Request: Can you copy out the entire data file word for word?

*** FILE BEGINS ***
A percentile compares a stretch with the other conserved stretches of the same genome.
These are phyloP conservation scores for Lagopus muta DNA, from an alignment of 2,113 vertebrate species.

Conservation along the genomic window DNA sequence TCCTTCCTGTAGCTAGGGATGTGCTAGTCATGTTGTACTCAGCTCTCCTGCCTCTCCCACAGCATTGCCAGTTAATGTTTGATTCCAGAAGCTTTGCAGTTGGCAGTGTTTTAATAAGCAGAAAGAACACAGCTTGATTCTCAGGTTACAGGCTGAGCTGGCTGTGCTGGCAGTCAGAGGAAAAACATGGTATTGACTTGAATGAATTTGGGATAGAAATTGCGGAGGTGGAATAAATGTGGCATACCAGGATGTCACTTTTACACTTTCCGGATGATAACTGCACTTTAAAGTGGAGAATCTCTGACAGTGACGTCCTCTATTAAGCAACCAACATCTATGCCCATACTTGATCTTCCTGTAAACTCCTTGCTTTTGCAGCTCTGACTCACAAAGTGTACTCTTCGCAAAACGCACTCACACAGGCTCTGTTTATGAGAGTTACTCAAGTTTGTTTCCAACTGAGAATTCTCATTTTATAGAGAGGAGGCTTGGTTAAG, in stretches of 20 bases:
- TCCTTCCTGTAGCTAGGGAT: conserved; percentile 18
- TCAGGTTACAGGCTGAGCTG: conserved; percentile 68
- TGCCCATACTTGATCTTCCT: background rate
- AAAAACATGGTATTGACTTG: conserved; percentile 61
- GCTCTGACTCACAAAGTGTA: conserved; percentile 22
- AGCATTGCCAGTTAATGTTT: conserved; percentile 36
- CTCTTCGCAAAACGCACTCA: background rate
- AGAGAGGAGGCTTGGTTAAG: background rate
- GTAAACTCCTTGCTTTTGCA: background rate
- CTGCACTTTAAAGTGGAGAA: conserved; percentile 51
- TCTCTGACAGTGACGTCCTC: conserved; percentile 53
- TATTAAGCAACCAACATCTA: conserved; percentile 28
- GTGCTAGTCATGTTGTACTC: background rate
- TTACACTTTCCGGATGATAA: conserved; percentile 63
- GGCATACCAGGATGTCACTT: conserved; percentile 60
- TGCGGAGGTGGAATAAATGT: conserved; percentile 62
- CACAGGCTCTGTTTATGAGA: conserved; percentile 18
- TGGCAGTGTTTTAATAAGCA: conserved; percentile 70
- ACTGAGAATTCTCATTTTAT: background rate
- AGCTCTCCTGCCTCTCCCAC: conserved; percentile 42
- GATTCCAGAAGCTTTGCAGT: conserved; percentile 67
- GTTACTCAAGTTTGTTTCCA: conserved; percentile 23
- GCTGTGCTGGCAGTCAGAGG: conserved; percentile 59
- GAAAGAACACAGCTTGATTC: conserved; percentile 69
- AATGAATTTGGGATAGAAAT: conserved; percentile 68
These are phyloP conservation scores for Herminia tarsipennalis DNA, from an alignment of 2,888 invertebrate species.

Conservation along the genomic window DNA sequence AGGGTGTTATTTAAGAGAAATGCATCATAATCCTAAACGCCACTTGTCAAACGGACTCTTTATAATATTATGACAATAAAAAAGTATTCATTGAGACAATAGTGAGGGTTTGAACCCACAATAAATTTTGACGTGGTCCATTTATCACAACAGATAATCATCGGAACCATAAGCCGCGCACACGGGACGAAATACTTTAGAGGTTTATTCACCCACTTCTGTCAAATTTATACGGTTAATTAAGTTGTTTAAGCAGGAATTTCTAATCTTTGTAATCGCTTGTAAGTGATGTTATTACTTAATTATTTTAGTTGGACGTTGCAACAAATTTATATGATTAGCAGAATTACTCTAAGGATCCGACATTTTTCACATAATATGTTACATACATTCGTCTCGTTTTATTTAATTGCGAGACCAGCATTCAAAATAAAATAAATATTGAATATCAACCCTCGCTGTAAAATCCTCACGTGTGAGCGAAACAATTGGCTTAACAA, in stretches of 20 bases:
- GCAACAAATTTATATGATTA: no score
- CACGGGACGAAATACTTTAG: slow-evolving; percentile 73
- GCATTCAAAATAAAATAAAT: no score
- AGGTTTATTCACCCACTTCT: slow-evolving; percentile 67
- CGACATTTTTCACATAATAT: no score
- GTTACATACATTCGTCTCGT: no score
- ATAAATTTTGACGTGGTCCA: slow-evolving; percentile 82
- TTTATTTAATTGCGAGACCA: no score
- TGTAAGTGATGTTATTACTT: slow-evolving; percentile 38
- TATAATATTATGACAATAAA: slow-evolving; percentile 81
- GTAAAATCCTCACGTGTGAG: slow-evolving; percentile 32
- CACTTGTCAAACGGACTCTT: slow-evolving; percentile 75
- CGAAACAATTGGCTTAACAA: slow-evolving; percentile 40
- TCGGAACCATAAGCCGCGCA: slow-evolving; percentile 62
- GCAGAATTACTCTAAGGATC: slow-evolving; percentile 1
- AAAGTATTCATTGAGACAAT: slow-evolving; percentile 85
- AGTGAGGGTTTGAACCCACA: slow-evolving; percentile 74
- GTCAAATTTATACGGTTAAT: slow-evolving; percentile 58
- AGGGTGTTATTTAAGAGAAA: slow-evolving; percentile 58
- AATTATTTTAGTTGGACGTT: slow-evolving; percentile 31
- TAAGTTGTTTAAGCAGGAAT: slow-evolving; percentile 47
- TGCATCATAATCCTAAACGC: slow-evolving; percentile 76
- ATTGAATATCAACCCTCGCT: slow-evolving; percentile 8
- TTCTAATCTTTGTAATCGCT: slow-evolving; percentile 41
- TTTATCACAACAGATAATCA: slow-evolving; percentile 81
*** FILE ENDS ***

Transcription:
A percentile compares a stretch with the other conserved stretches of the same genome.
These are phyloP conservation scores for Lagopus muta DNA, from an alignment of 2,113 vertebrate species.

Conservation along the genomic window DNA sequence TCCTTCCTGTAGCTAGGGATGTGCTAGTCATGTTGTACTCAGCTCTCCTGCCTCTCCCACAGCATTGCCAGTTAATGTTTGATTCCAGAAGCTTTGCAGTTGGCAGTGTTTTAATAAGCAGAAAGAACACAGCTTGATTCTCAGGTTACAGGCTGAGCTGGCTGTGCTGGCAGTCAGAGGAAAAACATGGTATTGACTTGAATGAATTTGGGATAGAAATTGCGGAGGTGGAATAAATGTGGCATACCAGGATGTCACTTTTACACTTTCCGGATGATAACTGCACTTTAAAGTGGAGAATCTCTGACAGTGACGTCCTCTATTAAGCAACCAACATCTATGCCCATACTTGATCTTCCTGTAAACTCCTTGCTTTTGCAGCTCTGACTCACAAAGTGTACTCTTCGCAAAACGCACTCACACAGGCTCTGTTTATGAGAGTTACTCAAGTTTGTTTCCAACTGAGAATTCTCATTTTATAGAGAGGAGGCTTGGTTAAG, in stretches of 20 bases:
- TCCTTCCTGTAGCTAGGGAT: conserved; percentile 18
- TCAGGTTACAGGCTGAGCTG: conserved; percentile 68
- TGCCCATACTTGATCTTCCT: background rate
- AAAAACATGGTATTGACTTG: conserved; percentile 61
- GCTCTGACTCACAAAGTGTA: conserved; percentile 22
- AGCATTGCCAGTTAATGTTT: conserved; percentile 36
- CTCTTCGCAAAACGCACTCA: background rate
- AGAGAGGAGGCTTGGTTAAG: background rate
- GTAAACTCCTTGCTTTTGCA: background rate
- CTGCACTTTAAAGTGGAGAA: conserved; percentile 51
- TCTCTGACAGTGACGTCCTC: conserved; percentile 53
- TATTAAGCAACCAACATCTA: conserved; percentile 28
- GTGCTAGTCATGTTGTACTC: background rate
- TTACACTTTCCGGATGATAA: conserved; percentile 63
- GGCATACCAGGATGTCACTT: conserved; percentile 60
- TGCGGAGGTGGAATAAATGT: conserved; percentile 62
- CACAGGCTCTGTTTATGAGA: conserved; percentile 18
- TGGCAGTGTTTTAATAAGCA: conserved; percentile 70
- ACTGAGAATTCTCATTTTAT: background rate
- AGCTCTCCTGCCTCTCCCAC: conserved; percentile 42
- GATTCCAGAAGCTTTGCAGT: conserved; percentile 67
- GTTACTCAAGTTTGTTTCCA: conserved; percentile 23
- GCTGTGCTGGCAGTCAGAGG: conserved; percentile 59
- GAAAGAACACAGCTTGATTC: conserved; percentile 69
- AATGAATTTGGGATAGAAAT: conserved; percentile 68
These are phyloP conservation scores for Herminia tarsipennalis DNA, from an alignment of 2,888 invertebrate species.

Conservation along the genomic window DNA sequence AGGGTGTTATTTAAGAGAAATGCATCATAATCCTAAACGCCACTTGTCAAACGGACTCTTTATAATATTATGACAATAAAAAAGTATTCATTGAGACAATAGTGAGGGTTTGAACCCACAATAAATTTTGACGTGGTCCATTTATCACAACAGATAATCATCGGAACCATAAGCCGCGCACACGGGACGAAATACTTTAGAGGTTTATTCACCCACTTCTGTCAAATTTATACGGTTAATTAAGTTGTTTAAGCAGGAATTTCTAATCTTTGTAATCGCTTGTAAGTGATGTTATTACTTAATTATTTTAGTTGGACGTTGCAACAAATTTATATGATTAGCAGAATTACTCTAAGGATCCGACATTTTTCACATAATATGTTACATACATTCGTCTCGTTTTATTTAATTGCGAGACCAGCATTCAAAATAAAATAAATATTGAATATCAACCCTCGCTGTAAAATCCTCACGTGTGAGCGAAACAATTGGCTTAACAA, in stretches of 20 bases:
- GCAACAAATTTATATGATTA: no score
- CACGGGACGAAATACTTTAG: slow-evolving; percentile 73
- GCATTCAAAATAAAATAAAT: no score
- AGGTTTATTCACCCACTTCT: slow-evolving; percentile 67
- CGACATTTTTCACATAATAT: no score
- GTTACATACATTCGTCTCGT: no score
- ATAAATTTTGACGTGGTCCA: slow-evolving; percentile 82
- TTTATTTAATTGCGAGACCA: no score
- TGTAAGTGATGTTATTACTT: slow-evolving; percentile 38
- TATAATATTATGACAATAAA: slow-evolving; percentile 81
- GTAAAATCCTCACGTGTGAG: slow-evolving; percentile 32
- CACTTGTCAAACGGACTCTT: slow-evolving; percentile 75
- CGAAACAATTGGCTTAACAA: slow-evolving; percentile 40
- TCGGAACCATAAGCCGCGCA: slow-evolving; percentile 62
- GCAGAATTACTCTAAGGATC: slow-evolving; percentile 1
- AAAGTATTCATTGAGACAAT: slow-evolving; percentile 85
- AGTGAGGGTTTGAACCCACA: slow-evolving; percentile 74
- GTCAAATTTATACGGTTAAT: slow-evolving; percentile 58
- AGGGTGTTATTTAAGAGAAA: slow-evolving; percentile 58
- AATTATTTTAGTTGGACGTT: slow-evolving; percentile 31
- TAAGTTGTTTAAGCAGGAAT: slow-evolving; percentile 47
- TGCATCATAATCCTAAACGC: slow-evolving; percentile 76
- ATTGAATATCAACCCTCGCT: slow-evolving; percentile 8
- TTCTAATCTTTGTAATCGCT: slow-evolving; percentile 41
- TTTATCACAACAGATAATCA: slow-evolving; percentile 81